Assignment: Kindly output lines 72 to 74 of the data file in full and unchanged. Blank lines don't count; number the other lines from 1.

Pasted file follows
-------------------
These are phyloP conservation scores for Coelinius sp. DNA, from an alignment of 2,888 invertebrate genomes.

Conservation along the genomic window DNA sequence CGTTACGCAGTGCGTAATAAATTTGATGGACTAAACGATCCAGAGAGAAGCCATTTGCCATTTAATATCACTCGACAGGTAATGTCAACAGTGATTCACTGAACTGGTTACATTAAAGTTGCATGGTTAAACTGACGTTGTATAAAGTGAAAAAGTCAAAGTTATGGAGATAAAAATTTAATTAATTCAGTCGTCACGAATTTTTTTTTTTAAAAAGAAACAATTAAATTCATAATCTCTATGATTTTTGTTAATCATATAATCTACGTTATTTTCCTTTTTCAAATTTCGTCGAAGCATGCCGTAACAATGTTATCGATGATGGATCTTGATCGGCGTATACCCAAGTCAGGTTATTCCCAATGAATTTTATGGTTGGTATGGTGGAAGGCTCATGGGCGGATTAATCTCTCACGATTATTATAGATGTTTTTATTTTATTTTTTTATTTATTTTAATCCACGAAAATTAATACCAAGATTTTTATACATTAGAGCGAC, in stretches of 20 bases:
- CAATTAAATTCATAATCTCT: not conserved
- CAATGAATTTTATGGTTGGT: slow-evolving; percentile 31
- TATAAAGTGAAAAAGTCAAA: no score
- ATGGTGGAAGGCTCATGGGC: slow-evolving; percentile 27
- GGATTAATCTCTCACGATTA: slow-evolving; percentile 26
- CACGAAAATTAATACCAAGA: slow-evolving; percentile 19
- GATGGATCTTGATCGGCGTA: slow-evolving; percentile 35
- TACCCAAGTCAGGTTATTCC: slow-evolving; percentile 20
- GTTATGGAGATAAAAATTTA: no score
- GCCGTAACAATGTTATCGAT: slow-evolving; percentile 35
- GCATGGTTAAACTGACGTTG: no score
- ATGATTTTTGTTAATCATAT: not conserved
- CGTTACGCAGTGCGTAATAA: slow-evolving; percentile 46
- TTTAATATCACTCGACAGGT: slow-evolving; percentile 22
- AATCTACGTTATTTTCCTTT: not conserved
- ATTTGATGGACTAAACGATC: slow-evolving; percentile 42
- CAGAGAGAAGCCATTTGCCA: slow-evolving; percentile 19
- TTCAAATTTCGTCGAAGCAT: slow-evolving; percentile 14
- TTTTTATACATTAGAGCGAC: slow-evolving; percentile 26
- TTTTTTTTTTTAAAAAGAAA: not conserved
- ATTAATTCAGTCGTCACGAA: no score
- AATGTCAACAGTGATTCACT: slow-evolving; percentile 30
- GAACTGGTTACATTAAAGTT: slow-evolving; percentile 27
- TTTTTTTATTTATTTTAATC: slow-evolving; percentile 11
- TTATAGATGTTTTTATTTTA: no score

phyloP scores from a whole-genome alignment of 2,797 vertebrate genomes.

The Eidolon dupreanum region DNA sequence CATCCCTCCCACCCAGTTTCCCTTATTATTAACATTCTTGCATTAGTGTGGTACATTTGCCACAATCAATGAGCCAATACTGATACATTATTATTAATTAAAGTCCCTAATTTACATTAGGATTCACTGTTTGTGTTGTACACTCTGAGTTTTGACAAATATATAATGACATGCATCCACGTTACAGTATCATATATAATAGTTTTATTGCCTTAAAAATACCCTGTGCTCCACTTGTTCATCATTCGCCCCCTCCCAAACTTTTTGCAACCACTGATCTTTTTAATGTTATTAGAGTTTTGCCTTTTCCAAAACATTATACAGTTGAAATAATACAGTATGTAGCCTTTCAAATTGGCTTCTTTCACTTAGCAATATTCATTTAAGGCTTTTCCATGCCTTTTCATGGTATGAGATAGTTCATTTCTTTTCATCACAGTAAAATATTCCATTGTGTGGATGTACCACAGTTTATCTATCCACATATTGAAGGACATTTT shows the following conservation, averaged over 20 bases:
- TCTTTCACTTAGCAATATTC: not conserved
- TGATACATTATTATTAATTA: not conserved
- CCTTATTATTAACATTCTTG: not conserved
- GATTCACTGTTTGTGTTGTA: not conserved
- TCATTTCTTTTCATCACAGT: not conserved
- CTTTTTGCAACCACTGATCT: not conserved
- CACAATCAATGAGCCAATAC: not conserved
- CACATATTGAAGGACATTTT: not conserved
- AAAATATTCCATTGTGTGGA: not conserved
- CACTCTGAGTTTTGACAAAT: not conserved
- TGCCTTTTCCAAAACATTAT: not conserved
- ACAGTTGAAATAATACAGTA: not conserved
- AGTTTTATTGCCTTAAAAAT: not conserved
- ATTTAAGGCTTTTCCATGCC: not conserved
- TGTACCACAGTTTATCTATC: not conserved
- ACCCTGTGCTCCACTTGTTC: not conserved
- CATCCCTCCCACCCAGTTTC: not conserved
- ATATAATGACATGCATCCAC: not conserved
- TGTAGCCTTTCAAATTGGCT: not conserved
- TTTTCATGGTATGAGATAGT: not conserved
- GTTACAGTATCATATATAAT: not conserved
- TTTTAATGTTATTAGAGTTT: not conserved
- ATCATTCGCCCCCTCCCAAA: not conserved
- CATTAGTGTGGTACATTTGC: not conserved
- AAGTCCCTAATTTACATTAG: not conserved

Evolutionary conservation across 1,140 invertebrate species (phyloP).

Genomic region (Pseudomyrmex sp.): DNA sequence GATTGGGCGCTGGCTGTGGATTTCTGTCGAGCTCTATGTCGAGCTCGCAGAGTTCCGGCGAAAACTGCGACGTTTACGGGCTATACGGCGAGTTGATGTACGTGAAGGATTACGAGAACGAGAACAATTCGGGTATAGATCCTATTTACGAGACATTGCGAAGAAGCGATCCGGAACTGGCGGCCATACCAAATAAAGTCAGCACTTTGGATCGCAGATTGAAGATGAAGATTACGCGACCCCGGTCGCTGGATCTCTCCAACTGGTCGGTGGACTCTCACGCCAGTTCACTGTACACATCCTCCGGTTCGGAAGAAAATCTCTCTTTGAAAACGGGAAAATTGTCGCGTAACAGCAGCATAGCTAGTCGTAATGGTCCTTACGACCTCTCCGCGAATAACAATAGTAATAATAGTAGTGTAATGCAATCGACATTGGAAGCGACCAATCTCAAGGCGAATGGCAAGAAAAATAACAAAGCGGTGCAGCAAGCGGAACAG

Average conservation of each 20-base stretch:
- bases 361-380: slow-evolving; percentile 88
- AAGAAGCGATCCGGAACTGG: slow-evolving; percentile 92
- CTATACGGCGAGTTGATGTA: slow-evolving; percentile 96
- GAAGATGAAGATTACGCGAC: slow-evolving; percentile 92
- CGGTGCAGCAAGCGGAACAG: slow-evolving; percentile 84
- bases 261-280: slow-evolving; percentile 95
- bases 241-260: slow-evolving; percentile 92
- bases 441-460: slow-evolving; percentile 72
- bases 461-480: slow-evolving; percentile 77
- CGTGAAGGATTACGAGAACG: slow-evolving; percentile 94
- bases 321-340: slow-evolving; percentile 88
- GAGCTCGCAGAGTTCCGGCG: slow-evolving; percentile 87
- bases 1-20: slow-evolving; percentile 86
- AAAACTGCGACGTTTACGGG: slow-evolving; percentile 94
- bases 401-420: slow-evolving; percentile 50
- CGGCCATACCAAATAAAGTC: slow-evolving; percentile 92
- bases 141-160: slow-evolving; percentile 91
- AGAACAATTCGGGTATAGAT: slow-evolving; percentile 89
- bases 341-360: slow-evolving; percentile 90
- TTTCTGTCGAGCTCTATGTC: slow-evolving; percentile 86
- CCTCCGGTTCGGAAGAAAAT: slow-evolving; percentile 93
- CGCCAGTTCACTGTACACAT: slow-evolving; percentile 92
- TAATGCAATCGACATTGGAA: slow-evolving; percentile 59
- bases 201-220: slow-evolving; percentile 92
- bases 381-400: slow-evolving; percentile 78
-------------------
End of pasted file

- bases 401-420: slow-evolving; percentile 50
- CGGCCATACCAAATAAAGTC: slow-evolving; percentile 92
- bases 141-160: slow-evolving; percentile 91